Being the owner of a dog with a penchant for exploring can be a handful. At the same time you love your dog’s playful spirit, it can be downright stressful trying to reel your dog in when it runs off for the upteenth time. If you’re looking for advice, our five simple tips below will help you finally put an end to your dog’s wandering ways.
5 Tips on for Dog Who Always Wants to Run Away
1. Set up quality dog gates
One of the most effective ways to deal with a dog with a mind of its own is to set up a quality dog gate in your house. A dog gate both helps keep your pet confined to a particular area of the house, and in turn, takes away their means to run away.
When browsing dog gates, you’ll notice they come in a range of different styles and configurations. This is great if you have any specific height, color, or material requirements in mind, as you’ll be able to find a gate that matches your particular needs.
Our top tip is to read the product reviews of each gate to get an idea of how the gate performs in real life. Reviews point out the advantages and disadvantages of the product, and sometimes even suggest usage tips. Just make sure not to get fooled by a fake reviews, as they could leave you disappointed with your purchase!
2. Change how you react when your dog runs aways
The manner in which you communicate with your dog can make a world of difference to your dog’s behavior. Many owners mistakenly think they are engaging in healthy communication with their dog, when in fact their communication style is hindering their dog’s behavior.
This is no more evident than when your dog runs away. Your natural instinct is likely to yell and chase after them, but you should instead be using an “indoor voice” which is calm but assertive.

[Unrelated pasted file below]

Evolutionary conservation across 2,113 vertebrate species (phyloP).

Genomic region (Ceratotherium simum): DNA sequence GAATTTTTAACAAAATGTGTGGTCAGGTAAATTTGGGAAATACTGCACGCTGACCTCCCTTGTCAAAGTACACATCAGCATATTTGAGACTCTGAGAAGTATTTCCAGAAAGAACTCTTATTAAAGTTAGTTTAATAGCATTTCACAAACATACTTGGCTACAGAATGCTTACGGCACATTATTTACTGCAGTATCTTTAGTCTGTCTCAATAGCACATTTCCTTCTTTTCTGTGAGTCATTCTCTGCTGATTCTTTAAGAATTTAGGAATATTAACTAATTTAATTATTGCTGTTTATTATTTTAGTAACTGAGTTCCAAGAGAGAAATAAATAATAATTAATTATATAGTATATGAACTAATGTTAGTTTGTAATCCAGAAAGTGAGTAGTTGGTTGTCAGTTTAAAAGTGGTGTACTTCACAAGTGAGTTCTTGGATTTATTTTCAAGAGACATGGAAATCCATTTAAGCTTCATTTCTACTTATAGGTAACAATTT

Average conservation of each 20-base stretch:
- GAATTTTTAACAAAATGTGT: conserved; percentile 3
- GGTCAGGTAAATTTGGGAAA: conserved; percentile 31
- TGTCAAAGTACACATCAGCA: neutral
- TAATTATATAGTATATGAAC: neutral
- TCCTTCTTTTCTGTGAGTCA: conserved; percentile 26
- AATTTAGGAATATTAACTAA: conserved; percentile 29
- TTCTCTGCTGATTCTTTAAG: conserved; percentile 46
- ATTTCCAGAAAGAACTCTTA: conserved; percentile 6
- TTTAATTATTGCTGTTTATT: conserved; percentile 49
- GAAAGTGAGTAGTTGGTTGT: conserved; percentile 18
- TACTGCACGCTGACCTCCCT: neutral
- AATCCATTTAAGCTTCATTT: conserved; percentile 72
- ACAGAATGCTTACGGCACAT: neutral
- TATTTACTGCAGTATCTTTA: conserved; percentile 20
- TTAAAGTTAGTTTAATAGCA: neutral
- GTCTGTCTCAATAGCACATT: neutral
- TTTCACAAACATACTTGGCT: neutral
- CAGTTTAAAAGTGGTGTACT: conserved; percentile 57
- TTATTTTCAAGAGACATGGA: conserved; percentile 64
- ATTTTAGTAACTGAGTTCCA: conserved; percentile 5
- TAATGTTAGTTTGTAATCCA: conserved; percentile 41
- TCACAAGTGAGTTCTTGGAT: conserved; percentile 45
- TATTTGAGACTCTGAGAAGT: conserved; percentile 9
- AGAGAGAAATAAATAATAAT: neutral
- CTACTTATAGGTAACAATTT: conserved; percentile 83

You may be wondering why yelling doesn’t work. We love this explanation by award winning dog trainer Jonathan Klein, who explains in a great article for Petful that “Humans are thinking, ‘Oh no, you’re going to die, you’re my dog and I love you and I don’t want you to die!’ but dogs don’t understand that. Dogs are thinking, ‘Oh no, the longer you chase me yelling, the farther I’m running.”
3. Train your dog to behave appropriately
Training your dog to behave properly is another important step you need take to curbing its habit of running away. You may think “it’s too late to train my dog”, but the good news is that it’s never too late to train your dog. After all, they aren’t going to teach themselves!
As their owner, it’s your responsibility to navigate your dog through their good and bad behaviors. Training may seem daunting, but luckily there are a plethora of resources to support your training. We recommend checking out WikiHow’s comprehensive guide and Petcha’s short and sweet tips.
4. Start rewarding your dog for good behavior
Likewise to humans, dogs react best to positive reinforcement. Positive reinforcement is an important part of training that centers around rewarding your dog for their good behavior through praise, treats, and other modes of encouragement.
If your first reaction to your dog is scolding, taking away their toys, or anything that your dog would interpret as a punishment, you need to stop. It may seem as if you’re letting your dog get away with misbehaving, but you’re actually doing the opposite! By being reactive to their bad behavior, you may temporarily curb it, but you aren’t teaching them how to behave well in the long term.
Positive reinforcement works because it teaches your dog what your expectations are, and duly rewards them for meeting them. They will gradually learn to associate good behavior with being rewarded, which will encourage them to change their behavior for the better. Read this article by Cesar’s Way to learn more about using positive reinforcement.
5. Take precautionary action
Sometimes, despite all your hard work implementing the steps above, things don’t go to plan. It’s therefore important to ensure you’re properly prepared in case your dog does run away.
While it’s not pleasant to think about, when your dog isn’t under your watch, things can go wrong. Injuries can be both emotionally and financially devastating, so it’s a good idea to consider investing in pet insurance.
Different companies offer different plans, so before you commit, shop around and find a plan you feel comfortable with. If you don’t want the full bells and whistles, you can even purchase an “injury only” plan. It’s a small price to pay for the peace of mind that your dog will receive the treatment they need if it comes to it.